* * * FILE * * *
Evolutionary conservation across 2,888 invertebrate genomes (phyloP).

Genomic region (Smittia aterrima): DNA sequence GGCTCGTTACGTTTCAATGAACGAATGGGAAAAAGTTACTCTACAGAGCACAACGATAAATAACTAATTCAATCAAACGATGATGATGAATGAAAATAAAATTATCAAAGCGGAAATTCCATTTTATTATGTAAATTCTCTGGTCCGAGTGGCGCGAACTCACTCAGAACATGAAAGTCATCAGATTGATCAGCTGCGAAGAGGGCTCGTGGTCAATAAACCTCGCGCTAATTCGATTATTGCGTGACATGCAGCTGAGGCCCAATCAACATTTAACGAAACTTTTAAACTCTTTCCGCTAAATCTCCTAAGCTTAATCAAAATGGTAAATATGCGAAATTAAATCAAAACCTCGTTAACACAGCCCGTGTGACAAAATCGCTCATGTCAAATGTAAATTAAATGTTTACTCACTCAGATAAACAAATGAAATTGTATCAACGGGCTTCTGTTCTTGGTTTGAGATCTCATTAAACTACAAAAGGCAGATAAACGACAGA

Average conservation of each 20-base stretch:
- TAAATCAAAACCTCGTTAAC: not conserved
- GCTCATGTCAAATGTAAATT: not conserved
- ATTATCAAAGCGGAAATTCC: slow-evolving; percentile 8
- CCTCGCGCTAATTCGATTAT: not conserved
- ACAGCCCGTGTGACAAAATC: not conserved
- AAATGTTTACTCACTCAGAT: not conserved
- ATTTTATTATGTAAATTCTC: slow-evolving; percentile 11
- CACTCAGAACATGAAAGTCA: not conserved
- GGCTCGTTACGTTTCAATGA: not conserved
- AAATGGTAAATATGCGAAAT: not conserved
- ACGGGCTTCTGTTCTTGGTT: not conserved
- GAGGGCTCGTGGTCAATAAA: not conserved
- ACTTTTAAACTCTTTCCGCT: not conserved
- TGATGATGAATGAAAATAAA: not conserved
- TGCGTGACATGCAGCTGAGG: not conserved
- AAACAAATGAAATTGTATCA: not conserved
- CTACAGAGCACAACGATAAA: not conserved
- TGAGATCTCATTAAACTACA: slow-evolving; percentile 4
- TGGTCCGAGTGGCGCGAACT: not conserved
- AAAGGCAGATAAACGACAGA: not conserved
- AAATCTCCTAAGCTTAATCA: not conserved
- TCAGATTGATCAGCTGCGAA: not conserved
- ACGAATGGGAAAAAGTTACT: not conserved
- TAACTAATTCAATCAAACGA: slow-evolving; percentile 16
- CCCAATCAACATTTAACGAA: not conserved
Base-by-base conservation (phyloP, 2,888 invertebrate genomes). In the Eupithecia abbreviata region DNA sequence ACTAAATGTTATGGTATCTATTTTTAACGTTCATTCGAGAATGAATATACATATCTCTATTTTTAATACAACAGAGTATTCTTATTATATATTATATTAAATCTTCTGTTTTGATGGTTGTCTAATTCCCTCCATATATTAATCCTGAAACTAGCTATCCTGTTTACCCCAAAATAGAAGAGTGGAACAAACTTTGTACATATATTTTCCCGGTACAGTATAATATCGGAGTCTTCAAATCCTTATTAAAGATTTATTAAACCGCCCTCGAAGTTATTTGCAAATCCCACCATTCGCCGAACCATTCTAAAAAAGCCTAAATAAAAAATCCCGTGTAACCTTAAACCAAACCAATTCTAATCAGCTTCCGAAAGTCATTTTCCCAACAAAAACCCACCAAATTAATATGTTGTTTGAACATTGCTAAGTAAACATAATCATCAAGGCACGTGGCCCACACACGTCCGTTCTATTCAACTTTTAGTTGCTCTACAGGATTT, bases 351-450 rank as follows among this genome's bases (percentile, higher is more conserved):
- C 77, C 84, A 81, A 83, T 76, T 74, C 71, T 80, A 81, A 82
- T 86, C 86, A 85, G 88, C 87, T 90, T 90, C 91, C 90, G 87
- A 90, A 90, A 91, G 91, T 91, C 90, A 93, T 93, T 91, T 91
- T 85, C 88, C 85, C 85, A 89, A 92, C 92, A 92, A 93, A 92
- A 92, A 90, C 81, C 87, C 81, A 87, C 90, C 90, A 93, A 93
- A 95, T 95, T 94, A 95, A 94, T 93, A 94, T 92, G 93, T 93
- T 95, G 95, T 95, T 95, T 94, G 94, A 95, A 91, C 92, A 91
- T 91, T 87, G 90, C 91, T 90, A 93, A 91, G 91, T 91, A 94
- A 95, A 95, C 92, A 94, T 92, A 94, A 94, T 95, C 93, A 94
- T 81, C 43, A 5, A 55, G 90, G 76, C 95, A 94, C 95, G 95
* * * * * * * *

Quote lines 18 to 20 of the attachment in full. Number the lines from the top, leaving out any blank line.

- TGCGTGACATGCAGCTGAGG: not conserved
- AAACAAATGAAATTGTATCA: not conserved
- CTACAGAGCACAACGATAAA: not conserved